How Does Album Art Influence the Way We Experience Music?

©iStockPhoto/Arkady Chubykin

I have a memory that must be pretty common for people my age: In high school, I discovered in my grandmother's house a box of old vinyl records that my dad owned when he was a teenager. Among them were albums by the Rolling Stones, Santana and, of course, plenty of obscure early '70s pressings that have since been forgotten by most of the kids who once set them spinning. But strangely, the thing I remember most about flipping through this crate of big cardboard squares is that they were -- well, big cardboard squares.

Obviously, I knew that vinyl LPs existed, and of course I had seen them before (I'm sure my parents had some stashed away somewhere in our house at the time), but this was the first time I remember really interacting with big LPs closely, holding them in my hands, and seeing how huge and unignorable cover art used to be.

I grew up in the age of CDs, which do have album art, but in a decidedly less influential way. On a CD, cover art is more a blur of color and text, supplying sometimes the name of the band, sometimes the name of the album, sometimes a general mood or thematic orientation. You can also look at a CD cover and usually tell the difference between hip-hop, country music, blues and death metal -- usually, I say! -- but the art isn't large enough to really make a difference. Compared to the large, glossy squares in my ancestral record bin, the CD cover seems more of a consumer convenience, an aid to in-store browsing, than a crucial aspect of the album as an artifact.

If I take a look at The Band's Music from Big Pink, to me, the difference couldn't be clearer. The cover, which was supposedly painted by none other than Bob Dylan himself, depicts in swipes of primary color a rollicking band of musicians, including a person playing a sitar with what looks like a large clay pot on his head, a man playing drums under a fruit tree with black bark, one band member hurling another over the top of a piano, and a chuckling elephant wandering into the fray. Now that I own the vinyl record -- in other words, now that I've spent time looking at the larger cover -- I can't avoid thinking about this picture when I hear the music. It makes every song inside feel a bit rambunctious and certainly funnier -- even the group's cover of the tragic "Long Black Veil," takes on a weirder, more comic edge with the album art in mind. I first became familiar with Music from Big Pink on CD -- when this was all I knew, I probably would have described the cover as "a painting of some people," and somehow I doubt it had much influence at all on how I felt about the songs.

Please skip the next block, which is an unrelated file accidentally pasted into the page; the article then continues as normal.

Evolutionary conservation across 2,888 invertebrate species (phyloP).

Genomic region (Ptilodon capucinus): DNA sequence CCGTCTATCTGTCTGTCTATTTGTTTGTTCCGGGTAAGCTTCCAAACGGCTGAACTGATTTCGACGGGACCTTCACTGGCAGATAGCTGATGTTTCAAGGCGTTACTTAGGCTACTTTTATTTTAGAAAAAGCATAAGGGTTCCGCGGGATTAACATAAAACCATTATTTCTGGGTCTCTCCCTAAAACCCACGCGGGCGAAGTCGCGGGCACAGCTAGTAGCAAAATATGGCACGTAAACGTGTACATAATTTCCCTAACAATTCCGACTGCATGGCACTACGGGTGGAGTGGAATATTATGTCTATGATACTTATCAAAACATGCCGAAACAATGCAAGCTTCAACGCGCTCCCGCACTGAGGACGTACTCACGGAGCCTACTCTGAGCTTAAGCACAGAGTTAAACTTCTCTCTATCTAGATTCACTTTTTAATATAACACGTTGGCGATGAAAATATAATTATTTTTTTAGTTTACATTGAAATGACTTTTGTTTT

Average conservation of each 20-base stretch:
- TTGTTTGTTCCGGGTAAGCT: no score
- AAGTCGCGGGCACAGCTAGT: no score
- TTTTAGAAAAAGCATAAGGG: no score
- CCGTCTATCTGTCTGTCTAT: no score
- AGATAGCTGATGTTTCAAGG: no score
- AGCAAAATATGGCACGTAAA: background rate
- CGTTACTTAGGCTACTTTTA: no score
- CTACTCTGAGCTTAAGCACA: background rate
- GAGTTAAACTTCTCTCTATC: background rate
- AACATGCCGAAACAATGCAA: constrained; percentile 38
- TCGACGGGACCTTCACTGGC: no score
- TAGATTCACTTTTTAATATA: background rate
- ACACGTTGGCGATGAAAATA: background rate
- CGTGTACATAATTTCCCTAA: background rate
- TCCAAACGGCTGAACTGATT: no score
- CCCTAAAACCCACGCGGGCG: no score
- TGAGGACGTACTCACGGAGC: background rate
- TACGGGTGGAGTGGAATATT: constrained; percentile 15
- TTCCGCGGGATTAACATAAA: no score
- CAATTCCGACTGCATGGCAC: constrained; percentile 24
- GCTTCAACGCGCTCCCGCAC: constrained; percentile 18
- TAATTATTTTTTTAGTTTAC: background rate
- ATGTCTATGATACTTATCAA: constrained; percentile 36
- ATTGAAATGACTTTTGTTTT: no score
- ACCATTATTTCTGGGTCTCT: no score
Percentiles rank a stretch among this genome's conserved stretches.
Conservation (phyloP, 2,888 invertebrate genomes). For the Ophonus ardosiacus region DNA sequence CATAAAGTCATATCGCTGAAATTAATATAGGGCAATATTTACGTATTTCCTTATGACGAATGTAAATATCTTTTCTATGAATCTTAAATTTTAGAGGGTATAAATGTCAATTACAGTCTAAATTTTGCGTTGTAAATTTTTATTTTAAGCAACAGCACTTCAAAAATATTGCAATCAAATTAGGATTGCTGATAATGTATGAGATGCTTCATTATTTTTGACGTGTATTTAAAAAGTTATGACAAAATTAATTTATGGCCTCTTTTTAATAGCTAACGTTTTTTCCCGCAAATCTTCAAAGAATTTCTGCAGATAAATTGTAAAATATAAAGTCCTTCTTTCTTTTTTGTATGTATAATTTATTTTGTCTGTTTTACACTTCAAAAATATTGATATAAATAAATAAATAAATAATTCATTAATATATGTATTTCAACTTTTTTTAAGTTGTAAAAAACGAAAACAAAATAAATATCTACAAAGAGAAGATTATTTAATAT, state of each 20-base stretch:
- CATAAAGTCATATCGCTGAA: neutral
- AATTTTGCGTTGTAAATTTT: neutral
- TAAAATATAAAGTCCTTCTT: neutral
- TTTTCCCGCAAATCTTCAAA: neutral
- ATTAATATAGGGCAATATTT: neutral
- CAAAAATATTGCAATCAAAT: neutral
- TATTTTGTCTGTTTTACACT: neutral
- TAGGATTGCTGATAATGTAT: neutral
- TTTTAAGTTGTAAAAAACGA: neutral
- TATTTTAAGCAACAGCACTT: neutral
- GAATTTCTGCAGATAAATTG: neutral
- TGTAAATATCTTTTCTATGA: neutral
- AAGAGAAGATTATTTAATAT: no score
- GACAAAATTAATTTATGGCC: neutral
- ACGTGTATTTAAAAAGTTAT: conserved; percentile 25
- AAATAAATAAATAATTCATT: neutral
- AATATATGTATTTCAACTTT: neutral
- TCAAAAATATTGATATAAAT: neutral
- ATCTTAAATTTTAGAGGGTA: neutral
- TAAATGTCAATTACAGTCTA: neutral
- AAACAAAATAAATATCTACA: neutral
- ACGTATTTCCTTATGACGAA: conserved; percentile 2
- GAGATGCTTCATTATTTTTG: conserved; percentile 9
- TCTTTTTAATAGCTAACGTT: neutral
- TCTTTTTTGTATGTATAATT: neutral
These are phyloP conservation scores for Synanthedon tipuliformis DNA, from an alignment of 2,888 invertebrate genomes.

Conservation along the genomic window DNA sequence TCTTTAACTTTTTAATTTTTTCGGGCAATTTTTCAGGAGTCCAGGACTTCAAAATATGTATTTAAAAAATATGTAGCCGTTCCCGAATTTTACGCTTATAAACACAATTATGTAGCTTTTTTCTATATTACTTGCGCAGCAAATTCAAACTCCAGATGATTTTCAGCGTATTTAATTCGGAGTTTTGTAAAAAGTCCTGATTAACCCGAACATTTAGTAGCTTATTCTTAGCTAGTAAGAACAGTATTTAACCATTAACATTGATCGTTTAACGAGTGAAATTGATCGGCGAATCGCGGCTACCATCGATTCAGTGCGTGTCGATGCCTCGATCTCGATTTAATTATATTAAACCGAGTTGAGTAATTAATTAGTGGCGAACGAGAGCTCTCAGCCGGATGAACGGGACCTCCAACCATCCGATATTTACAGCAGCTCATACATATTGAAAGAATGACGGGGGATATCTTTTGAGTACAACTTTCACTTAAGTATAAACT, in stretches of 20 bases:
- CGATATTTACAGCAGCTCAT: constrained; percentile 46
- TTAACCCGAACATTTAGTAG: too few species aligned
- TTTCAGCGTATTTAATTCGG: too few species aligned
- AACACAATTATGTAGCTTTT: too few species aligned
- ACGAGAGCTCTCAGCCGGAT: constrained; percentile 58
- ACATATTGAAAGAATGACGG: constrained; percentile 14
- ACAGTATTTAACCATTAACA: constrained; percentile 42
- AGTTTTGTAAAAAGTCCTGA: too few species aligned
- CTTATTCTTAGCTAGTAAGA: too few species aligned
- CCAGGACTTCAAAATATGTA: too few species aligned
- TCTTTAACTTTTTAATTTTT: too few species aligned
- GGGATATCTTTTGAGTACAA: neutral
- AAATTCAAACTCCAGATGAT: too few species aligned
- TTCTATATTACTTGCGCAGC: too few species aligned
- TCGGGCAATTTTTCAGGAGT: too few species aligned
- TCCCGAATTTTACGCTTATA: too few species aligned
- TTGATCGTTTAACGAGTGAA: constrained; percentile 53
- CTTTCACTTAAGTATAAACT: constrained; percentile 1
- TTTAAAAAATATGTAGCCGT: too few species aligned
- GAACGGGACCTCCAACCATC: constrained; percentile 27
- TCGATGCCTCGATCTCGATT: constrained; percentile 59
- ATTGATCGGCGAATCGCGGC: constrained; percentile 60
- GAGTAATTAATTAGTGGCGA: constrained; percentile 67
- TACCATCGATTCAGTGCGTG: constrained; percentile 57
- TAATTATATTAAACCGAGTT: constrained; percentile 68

Why does it feel so different, even though the art appears on both versions? Here's a brute-force numbers breakdown: I just measured a reissued record (The Band - Music from Big Pink) and a CD for comparison -- the record's cover art is 12.5 inches (31.75 centimeters) wide by 12.25 inches (31.115 centimeters) tall, totaling 153.125 square inches (about 988 square centimeters) of cover art. The CD cover, on the other hand, is 4.75 inches (12.065 centimeters) on all sides, for a total cover art area of 22.5625 square inches (145.5642 square centimeters). How does this shake out as a ratio? The CD has about 14.7 percent of the cover art space available on a standard vinyl LP.

These days, even the dependable CD seems to be on the wane, and cover art is shrinking yet again. In my iTunes library, little boxes of color appear next to each album I've imported. These boxes are about 1 square inch apiece. How small will they get? Will album art vanish entirely as music becomes increasingly digitized? And how will this change the way we feel about our favorite records?


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